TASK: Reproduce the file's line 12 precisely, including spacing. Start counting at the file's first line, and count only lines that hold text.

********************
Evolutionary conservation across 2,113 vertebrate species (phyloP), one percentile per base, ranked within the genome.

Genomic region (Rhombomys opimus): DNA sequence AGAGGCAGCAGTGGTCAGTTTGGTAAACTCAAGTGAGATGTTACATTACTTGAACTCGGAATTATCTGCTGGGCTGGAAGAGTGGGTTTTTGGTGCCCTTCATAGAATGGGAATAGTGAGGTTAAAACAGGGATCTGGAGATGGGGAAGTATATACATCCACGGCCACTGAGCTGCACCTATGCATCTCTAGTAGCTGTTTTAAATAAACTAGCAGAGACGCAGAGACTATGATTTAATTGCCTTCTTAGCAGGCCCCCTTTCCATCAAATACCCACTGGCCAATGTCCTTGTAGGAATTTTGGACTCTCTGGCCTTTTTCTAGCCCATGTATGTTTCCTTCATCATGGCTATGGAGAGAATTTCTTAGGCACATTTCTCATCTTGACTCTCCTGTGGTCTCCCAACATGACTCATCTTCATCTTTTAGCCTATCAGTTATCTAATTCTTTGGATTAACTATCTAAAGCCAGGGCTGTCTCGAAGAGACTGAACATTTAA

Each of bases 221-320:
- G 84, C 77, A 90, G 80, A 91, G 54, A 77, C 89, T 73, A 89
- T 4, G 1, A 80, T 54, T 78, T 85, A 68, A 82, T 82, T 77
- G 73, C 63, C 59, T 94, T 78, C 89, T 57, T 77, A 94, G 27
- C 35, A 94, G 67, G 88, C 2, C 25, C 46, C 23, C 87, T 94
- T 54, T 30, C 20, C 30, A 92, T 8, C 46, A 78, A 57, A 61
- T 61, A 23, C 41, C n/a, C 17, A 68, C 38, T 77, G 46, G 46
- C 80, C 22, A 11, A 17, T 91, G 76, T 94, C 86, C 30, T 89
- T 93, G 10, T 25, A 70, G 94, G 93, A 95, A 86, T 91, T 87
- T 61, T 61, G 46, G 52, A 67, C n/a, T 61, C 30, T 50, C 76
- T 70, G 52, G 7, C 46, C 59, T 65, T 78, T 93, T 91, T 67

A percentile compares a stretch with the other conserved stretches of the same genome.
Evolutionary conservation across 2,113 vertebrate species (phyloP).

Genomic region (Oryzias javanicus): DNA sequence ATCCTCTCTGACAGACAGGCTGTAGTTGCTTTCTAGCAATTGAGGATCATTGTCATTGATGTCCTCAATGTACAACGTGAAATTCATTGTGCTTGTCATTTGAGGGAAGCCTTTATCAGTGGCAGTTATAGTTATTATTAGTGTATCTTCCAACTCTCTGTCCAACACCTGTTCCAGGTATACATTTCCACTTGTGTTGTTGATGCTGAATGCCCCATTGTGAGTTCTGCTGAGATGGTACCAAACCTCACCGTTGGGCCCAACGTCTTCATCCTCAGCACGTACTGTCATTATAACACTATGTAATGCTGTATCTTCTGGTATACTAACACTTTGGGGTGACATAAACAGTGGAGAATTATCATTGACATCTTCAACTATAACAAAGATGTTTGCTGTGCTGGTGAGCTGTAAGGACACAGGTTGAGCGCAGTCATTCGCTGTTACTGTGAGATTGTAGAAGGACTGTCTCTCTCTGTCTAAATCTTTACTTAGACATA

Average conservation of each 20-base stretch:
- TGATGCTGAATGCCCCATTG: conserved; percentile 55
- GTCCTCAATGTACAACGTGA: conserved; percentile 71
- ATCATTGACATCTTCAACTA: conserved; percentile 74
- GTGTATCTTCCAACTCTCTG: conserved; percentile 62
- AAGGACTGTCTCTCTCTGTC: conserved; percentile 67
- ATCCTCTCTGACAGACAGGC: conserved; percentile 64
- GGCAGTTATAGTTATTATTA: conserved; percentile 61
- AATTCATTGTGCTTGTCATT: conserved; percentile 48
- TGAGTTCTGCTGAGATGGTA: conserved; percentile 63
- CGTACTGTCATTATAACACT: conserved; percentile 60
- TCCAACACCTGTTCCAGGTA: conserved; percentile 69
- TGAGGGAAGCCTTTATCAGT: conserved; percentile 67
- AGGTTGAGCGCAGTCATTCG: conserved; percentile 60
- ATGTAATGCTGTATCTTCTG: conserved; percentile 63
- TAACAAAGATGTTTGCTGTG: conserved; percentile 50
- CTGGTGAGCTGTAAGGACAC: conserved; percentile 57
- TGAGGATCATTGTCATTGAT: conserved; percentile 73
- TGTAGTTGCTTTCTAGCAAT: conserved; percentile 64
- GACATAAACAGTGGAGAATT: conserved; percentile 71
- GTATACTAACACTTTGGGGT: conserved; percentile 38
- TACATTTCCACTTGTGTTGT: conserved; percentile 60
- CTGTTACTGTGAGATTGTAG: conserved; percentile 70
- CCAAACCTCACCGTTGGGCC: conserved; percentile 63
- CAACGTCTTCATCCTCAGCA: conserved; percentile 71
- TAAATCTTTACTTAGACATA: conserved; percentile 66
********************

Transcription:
- T 61, T 61, G 46, G 52, A 67, C n/a, T 61, C 30, T 50, C 76